Art Archives | HistoryNet MENU

Art

  • Military History Magazine

    Military History Review: Symbols of Power

    “Symbols of Power: Napoléon and the Art of the Empire Style, 1800–1815” October 21, 2007–January 27, 2008 Museum of Fine Arts, Boston In 1804 members of Napoléon’s state council convened to prepare for his coronation and to...

  • Aviation History Magazine

    We Guide to Strike

    Gil Cohen’s ASAA “Award of Distinction” tribute to British Pathfinders. Gil Cohen’s painting We Guide to Strike is an example of his ability to offer insight into the emotions and character of his subjects while utilizing their...

  • Aviation History Magazine

    Eyes of the Fleet

    David Quinlan pays tribute to his Pearl Harbor veteran father. Right before 0800 hours on December 7, 1941, Boatswains Mate John J. Quinlan had just finished putting on his uniform before attending Sunday Mass when he heard explosions and...

  • Wild West Magazine

    Andy Thomas Captures Osages in War Paint

    He also painted Hickok vs. Tutt. On a Missouri hill in the early 1800s, a party of tall Osage Indians—in full war paint, their heads shaved except for roach clips, some brandishing muskets they have acquired from the French—appear...

  • Wild West Magazine

    Ronald Burgess Honors Quanah

    Comanche artist works in black and white. The Indian’s face is lined with battle scars, long braids wrapped in skins, narrow eyes staring into your soul, a diamond and pearl pin at his neck. It’s a perfect picture of the last chief of...

  • American History Magazine

    Power and Vitality: Margaret Bourke-White

    On the evening of October 29, 1929, a 25-year-old photographer entered the First National Bank of Boston hoping the building would be empty, so she could finish shooting pictures of its new lobby for an advertisement. Instead, she found...

  • American History Magazine

    Lincoln’s Teenage Sculptor

    It was a confident 17-year-old art student named Vinnie Ream who boldly requested that the president of the United States pose for her while she honed her craft. Abraham Lincoln allowed the teenager 15 minutes per day to observe and sculpt...

  • American History Magazine

    American History Headlines- December 2007

    Gettysburg Cyclorama Comes Back to Life Out of public view since 2005, Gettysburg’s famed cyclorama painting, The Battle of Gettysburg, has been restored to its former full-color glory. The first of 14 panels, measuring 26 feet wide by...

  • Civil War Times Magazine

    Work in Progress

    How do you restore the endangered Gettysburg Cyclorama painting—all three tons and 14,600 square feet of it? Very carefully. “Whilst in Chicago I went to see the battle of Gettysburg three times, and you may rest assured you have got a...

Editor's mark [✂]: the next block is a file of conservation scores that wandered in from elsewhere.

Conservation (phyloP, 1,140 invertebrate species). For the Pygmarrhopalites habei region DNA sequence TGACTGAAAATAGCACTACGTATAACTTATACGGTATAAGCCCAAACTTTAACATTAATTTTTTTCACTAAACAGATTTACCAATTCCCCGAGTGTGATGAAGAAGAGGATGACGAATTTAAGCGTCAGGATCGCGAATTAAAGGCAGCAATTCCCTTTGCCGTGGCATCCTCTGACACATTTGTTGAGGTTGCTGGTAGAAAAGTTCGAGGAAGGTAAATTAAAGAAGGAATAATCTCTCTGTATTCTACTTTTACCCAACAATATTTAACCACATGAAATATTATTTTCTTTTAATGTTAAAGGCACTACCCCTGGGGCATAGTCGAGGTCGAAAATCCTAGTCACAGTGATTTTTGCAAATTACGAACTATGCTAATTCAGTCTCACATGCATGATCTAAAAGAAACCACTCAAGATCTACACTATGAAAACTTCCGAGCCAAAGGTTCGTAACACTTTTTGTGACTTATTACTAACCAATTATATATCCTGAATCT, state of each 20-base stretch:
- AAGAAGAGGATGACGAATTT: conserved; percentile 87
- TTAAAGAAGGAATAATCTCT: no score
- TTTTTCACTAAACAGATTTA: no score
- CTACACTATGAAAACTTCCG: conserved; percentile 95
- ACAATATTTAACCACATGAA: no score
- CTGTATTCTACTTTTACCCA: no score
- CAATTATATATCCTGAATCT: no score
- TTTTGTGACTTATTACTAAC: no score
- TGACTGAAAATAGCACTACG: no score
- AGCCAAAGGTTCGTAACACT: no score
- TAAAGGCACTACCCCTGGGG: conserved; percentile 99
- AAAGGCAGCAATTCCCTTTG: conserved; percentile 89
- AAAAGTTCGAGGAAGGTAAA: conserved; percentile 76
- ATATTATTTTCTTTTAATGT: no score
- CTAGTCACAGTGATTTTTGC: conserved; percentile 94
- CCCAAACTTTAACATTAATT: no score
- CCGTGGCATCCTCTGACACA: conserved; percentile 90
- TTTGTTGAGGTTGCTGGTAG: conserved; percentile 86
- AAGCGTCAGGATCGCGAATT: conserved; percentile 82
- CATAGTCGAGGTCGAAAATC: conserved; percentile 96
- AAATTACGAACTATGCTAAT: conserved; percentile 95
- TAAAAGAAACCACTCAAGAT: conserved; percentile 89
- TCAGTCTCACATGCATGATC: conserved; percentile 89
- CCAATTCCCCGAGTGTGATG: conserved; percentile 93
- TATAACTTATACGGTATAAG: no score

• Civil War Times Magazine

    Sculpting the Cause

    Fighting for VMI and the Confederacy forever changed Moses Ezekiel’s life, and his artwork celebrated and honored that experience. June 4, 1914, was a typical hot, humid late-spring day in the nation’s capital, but it would have taken...

  • World War II Magazine

    Saving Private Rembrandt

    GIs known as the Monuments Men went underground to rescue art masterpieces plundered by the Nazis. Private Harry L. Ettlinger celebrated his 19th birthday on January 28, 1945, by boarding a truck in the bitter cold at a camp on the border...

  • MHQ Magazine

    Showing Too Much of the Horrors of War

    Frank Brangwyn’s realistic portrayals of combat shocked Great Britain’s War Department, but recruiting officers begged him for more. In 1914 newsreels were an infant technology and radio broadcasts had not begun, but the poster was...

  • MHQ Magazine

    Portraits of the Mutiny

    British artists’ imaginative depictions of the 1857 sepoy rebellion helped fan the flames of public outrage. To say that the outbreak of the sepoy rebellion in northern India in the spring of 1857 shocked and appalled the British would...

  • MHQ Magazine

    Garibaldi’s Panoramic Exploits

    Before photography, people flocked to panoramas to gaze at far-flung scenes painted on huge canvases, as moderators dramatized the unfolding events. Unification and nationalism were the watchwords of the nineteenth century. While nations...

  • Wild West Magazine

    Colt Idol

    The 20-something Montana oil painter has branded himself ‘The New Face of the Old West’...

  • Aviation History Magazine

    Return From Rimini

    Sam Lyons’ painting commemorates a September 1944 raid on Italy’s Gothic Line. Veteran aviation artist Sam Lyons had to carry out some detective work in the course of research for his latest commissioned painting. Return From Rimini...